Bitcoin and Credit Card Networks: A Disruption Theory Analysis

Mads Krogh

Student thesis: Master thesis


Bitcoin is multi-dimensional by nature, embedding complex economic incentivesand decentralization in code, unlike anything before it. This makes it inherently difficult to grasp, in the context of similar existing centralized systems, and much remains to be understood about its design, dynamics, and use cases. Meanwhile, its low transaction throughput is increasingly used as proof of Bitcoin’s inherent inferiority to credit card networks as well as other “more efficient” cryptocurrencies. Thisanalysis builds on a superficial one-to-one comparison of Bitcoin and credit card networks and assumptions around market demand and technological progress. Such assumptions are at best unrigorous and at worst harmful, leading to potential misunderstandings around the technology, fractioning within the Bitcoin community and misguided investments in overhyped blockchain projects. Following a deductive line of reasoning, this work engages in a rigorous technical comparison of Bitcoin and credit card networks to test theassumptionsaround Bitcoin’s inferiority. Disruption theory is used to analyse the two fundamentally different competing systems, linking technical design with use cases and market needs. Our findings suggest that Bitcoin, at present, is superior to credit card networks in niche markets, where transaction throughput is in lower demand than features such as censorship resistanceand store of value. Moreover, while credit card networks remain superior for mainstream western consumers, where throughput is in high demand, Bitcoin has the potential to grow transaction throughput and market share with innovative solutions such as the lightning network while preserving its unique features. This is almost by definition what describes a disruptive technology. We argue that this disruptive potential is unique and not transferable to other cryptocurrencies. Bitcoin and the surrounding community is special given the refusal to compromise on the core values which makes it unique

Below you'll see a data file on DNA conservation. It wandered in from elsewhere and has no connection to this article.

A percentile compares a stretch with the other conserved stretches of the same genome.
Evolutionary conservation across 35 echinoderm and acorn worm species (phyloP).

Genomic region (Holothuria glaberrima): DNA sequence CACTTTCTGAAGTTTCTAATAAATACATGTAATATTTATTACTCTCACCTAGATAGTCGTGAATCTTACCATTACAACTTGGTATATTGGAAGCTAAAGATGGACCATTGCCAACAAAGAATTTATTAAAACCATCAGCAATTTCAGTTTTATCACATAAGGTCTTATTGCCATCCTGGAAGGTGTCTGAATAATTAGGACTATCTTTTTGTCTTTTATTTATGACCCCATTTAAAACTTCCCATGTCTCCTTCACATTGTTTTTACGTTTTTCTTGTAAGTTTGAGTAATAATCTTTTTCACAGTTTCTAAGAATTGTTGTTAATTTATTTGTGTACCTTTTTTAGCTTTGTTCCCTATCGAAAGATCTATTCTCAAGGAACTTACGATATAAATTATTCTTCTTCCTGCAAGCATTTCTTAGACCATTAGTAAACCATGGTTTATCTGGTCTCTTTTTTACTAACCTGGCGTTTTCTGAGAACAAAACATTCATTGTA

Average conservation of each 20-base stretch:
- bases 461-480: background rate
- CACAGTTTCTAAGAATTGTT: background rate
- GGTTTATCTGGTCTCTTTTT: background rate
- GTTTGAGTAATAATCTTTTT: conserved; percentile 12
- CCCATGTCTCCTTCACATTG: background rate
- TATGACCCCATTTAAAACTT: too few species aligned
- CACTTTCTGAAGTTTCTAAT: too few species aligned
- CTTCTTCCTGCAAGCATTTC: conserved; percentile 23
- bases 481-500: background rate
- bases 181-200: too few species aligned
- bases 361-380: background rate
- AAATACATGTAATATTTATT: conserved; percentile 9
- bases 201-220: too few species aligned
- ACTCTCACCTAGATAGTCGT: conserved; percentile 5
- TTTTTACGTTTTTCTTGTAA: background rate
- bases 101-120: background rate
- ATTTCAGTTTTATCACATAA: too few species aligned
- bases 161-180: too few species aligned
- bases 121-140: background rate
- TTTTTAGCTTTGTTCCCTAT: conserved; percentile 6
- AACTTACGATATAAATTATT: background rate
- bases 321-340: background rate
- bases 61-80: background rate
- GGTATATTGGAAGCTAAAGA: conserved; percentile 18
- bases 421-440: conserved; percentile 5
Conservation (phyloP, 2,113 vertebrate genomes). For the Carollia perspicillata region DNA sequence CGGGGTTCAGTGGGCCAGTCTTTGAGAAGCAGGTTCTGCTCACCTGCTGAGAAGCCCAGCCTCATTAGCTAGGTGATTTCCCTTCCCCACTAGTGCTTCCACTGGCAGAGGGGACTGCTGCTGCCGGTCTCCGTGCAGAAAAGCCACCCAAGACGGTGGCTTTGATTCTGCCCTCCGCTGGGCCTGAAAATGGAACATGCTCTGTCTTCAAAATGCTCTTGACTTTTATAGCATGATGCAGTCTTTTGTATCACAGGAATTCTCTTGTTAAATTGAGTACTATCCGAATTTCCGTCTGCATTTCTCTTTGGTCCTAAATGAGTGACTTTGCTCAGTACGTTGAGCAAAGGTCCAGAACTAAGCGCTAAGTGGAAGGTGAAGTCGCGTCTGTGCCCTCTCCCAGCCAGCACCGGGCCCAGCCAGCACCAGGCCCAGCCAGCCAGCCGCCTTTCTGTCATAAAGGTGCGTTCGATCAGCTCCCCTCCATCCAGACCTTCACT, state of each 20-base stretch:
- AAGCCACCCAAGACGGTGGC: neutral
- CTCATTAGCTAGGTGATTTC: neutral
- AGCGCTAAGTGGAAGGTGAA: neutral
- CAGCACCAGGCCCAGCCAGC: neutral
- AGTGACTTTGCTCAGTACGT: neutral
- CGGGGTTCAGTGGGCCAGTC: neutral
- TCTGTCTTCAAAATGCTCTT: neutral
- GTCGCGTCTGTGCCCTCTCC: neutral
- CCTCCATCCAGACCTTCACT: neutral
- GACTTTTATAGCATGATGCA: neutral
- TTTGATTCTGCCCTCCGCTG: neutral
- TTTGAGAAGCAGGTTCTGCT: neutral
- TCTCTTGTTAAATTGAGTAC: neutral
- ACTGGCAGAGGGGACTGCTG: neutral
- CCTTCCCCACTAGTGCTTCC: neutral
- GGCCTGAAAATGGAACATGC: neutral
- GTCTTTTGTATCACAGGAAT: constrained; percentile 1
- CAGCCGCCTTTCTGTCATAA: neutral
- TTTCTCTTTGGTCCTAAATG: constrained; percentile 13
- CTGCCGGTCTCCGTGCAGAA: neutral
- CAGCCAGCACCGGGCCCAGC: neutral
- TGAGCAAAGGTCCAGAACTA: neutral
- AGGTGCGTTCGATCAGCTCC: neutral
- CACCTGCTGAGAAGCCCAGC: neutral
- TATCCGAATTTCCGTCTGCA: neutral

EducationsMSc in Business Administration and E-business, (Graduate Programme) Final Thesis
Publication date2019
Number of pages81
SupervisorsRaghava Rao Mukkamala